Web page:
Regular readers of this site are aware that there are a handful of states where laws on the books say atheists can’t hold public office or serve on juries. None of those laws are enforceable, but it’s really hard to remove those clauses from state constitutions, so they remain in place as artifacts of a more bigoted past.
Last December, Harvard law professor Adrian Vermeule chimed in on a discussion about that topic by saying those laws should be in effect because atheists “can’t be trusted to keep an oath.” (He has since deleted his entire Twitter account over a more recent controversy.)
Now another law professor is taking him to task.
Charles M. Silver, a law professor at the University of Texas at Austin and a visiting professor at Harvard Law School in 2011, has written a piece for the Harvard Crimson responding to Vermeule’s comment.
Among other things, he notes the lack of public outrage over what Vermeule said. That’s in part due to how slander against atheists is so common in society.
If Vermeule had said the same thing about laws in Southern states depriving African Americans of the right to hold public office and to serve on juries, the uproar would have been deafening. Harvard students would have overrun the Law School and demanded his resignation. Had he targeted Muslims, gay individuals, or Hispanic immigrants, the reaction would have been the same. But even at a university whose students detest bigotry and discrimination, a faculty member who accuses atheists of immorality bears no greater risk of being condemned than one who speaks out against, say, abusive husbands and neglectful parents.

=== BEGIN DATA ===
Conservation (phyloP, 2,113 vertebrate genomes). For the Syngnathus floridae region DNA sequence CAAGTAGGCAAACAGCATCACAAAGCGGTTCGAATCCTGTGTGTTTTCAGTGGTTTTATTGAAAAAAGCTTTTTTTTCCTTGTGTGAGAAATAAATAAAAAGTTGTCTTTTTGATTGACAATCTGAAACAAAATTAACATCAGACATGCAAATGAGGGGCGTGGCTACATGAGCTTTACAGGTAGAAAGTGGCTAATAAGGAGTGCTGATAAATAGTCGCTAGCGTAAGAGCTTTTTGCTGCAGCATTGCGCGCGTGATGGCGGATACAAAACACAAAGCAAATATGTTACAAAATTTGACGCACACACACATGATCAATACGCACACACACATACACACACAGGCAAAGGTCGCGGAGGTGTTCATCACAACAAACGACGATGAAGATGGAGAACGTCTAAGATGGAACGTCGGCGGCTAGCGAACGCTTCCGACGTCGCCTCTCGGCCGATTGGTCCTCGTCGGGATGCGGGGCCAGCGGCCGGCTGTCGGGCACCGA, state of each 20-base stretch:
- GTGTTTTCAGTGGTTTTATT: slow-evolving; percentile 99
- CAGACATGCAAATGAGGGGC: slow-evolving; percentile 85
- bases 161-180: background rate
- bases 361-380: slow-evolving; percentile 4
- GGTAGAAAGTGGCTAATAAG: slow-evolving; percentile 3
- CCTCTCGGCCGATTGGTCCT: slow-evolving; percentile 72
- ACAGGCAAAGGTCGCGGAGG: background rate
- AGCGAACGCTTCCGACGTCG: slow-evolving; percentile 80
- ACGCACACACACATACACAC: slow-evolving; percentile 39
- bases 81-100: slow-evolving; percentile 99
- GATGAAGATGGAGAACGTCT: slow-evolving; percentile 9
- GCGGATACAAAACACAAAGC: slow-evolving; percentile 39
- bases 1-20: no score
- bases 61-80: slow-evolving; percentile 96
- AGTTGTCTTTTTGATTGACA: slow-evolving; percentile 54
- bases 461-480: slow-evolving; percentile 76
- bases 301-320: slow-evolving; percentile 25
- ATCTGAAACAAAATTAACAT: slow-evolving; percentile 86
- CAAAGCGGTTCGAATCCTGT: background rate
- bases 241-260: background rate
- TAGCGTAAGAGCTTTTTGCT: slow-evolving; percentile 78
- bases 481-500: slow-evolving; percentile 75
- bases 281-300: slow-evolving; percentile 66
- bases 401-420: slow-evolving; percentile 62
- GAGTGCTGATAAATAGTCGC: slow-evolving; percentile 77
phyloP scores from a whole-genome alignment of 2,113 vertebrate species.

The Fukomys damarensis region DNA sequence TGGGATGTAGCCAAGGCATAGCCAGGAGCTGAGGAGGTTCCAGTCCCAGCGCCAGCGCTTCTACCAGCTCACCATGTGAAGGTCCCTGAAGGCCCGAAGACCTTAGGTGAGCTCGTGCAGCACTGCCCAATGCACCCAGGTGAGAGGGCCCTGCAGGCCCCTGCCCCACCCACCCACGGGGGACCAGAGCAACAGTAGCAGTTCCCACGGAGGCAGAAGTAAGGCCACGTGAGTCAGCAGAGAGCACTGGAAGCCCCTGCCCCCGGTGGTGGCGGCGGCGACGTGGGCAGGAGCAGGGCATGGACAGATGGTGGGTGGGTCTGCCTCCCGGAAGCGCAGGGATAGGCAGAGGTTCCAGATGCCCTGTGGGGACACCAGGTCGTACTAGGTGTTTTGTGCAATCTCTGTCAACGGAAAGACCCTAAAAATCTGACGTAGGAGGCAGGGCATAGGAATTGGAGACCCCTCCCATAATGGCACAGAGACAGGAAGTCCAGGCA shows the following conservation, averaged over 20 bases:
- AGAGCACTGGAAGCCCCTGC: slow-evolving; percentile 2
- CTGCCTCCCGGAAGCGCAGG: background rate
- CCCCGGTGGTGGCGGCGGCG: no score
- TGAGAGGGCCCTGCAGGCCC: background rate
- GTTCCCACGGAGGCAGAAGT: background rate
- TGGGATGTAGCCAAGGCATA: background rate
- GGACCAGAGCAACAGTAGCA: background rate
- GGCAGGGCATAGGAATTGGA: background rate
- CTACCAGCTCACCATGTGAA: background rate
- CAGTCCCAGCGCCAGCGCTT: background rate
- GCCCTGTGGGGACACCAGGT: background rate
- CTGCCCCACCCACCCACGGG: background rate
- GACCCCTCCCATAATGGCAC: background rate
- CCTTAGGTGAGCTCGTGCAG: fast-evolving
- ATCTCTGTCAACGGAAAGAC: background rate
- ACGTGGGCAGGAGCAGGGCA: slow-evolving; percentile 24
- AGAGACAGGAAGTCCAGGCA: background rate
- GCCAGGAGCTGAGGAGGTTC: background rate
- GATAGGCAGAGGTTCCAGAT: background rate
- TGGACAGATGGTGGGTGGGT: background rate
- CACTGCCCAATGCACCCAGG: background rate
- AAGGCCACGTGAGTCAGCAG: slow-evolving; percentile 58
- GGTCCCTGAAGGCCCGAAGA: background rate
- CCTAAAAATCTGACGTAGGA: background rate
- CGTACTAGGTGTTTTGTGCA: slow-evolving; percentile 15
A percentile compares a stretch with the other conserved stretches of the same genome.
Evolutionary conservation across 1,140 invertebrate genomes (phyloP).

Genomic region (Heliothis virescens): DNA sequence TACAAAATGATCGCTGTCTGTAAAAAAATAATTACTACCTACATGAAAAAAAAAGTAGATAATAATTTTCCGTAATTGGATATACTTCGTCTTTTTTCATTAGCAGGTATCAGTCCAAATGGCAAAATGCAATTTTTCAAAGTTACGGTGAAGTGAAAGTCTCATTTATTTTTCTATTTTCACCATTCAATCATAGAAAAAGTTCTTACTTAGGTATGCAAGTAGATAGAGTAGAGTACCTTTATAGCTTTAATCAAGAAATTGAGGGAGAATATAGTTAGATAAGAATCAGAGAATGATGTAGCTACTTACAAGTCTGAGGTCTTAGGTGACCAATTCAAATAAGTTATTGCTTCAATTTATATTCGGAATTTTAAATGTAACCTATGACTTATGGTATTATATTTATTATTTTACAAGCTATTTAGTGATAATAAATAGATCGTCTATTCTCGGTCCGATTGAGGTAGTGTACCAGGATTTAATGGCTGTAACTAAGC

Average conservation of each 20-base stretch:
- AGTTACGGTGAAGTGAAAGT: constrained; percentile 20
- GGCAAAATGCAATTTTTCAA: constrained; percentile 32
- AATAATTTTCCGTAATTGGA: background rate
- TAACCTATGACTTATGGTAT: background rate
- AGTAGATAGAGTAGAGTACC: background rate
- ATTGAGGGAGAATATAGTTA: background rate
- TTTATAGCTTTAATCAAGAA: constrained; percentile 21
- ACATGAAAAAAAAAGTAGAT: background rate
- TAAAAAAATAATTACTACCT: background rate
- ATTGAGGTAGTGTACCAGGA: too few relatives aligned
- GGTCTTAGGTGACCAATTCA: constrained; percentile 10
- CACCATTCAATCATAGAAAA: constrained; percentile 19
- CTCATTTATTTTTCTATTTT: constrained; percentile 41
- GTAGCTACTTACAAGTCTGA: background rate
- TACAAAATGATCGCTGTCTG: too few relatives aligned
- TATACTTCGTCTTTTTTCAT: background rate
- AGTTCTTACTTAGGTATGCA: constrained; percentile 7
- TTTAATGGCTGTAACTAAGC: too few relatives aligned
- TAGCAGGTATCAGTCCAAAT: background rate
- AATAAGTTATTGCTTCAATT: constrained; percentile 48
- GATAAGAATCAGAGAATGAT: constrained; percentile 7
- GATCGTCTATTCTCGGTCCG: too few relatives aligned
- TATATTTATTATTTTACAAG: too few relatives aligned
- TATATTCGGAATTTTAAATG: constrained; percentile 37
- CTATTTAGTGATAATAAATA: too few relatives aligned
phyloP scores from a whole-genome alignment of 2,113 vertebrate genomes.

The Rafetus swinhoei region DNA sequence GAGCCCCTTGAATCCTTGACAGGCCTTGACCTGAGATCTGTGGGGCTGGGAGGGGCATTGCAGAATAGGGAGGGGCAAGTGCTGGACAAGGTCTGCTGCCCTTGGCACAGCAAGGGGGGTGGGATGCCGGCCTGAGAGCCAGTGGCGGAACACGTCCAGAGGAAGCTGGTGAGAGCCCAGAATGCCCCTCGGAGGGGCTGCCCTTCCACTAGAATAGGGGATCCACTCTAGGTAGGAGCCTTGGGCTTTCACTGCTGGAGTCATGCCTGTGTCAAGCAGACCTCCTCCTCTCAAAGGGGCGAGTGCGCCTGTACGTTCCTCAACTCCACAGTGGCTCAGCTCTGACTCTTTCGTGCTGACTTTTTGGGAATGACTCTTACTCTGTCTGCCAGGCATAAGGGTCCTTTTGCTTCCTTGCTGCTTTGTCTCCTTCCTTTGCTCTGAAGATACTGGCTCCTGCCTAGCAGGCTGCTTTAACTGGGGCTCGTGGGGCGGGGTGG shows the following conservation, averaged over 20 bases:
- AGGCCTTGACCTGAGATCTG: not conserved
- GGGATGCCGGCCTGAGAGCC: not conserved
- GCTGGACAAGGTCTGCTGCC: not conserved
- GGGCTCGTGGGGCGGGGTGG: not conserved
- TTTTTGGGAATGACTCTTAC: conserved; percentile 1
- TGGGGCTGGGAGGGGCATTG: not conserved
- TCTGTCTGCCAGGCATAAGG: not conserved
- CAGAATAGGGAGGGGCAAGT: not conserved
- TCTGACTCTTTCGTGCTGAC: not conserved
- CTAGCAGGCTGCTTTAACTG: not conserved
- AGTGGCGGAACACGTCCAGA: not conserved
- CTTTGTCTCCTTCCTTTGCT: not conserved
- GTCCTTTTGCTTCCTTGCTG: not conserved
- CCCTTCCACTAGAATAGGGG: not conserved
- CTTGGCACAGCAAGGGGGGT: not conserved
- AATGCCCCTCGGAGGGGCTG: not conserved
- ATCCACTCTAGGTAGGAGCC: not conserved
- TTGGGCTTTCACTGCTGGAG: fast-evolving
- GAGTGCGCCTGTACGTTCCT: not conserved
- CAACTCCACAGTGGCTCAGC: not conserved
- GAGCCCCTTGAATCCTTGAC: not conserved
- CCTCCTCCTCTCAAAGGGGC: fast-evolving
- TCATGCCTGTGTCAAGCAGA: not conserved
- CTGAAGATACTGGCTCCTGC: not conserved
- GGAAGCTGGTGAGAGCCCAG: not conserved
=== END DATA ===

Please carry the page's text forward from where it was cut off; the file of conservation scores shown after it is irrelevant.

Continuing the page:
Silver also points out another problem with Vermeule’s tweet: It implies that religious people can be trusted. And anyone who’s watched the evangelicals surrounding Donald Trump knows that’s not even close to true.
… one must wonder how he can explain the ease with which Republican members of the United States House of Representatives and Senate ignored their oaths during the impeachment proceedings? The GOP is the party of religion. Republican officeholders typically wear their religious affiliations on their sleeves. Yet, instead of upholding the Constitution and judging President Donald Trump’s culpability objectively, as their oaths required, they frustrated the investigation, rigged the process in his favor, and ignored the evidence entirely. When push came to shove, their religious beliefs gave them no moral courage.
I would add that we ought to be skeptical of anyone who uses the Bible as a symbol for their moral goodness. If their actions don’t back it up, you shouldn’t trust people who have nothing but a religious label to their name.
There’s nothing constitutional about a religious test for public office. It’s appalling that a law professor at any school, much less Harvard, would say otherwise.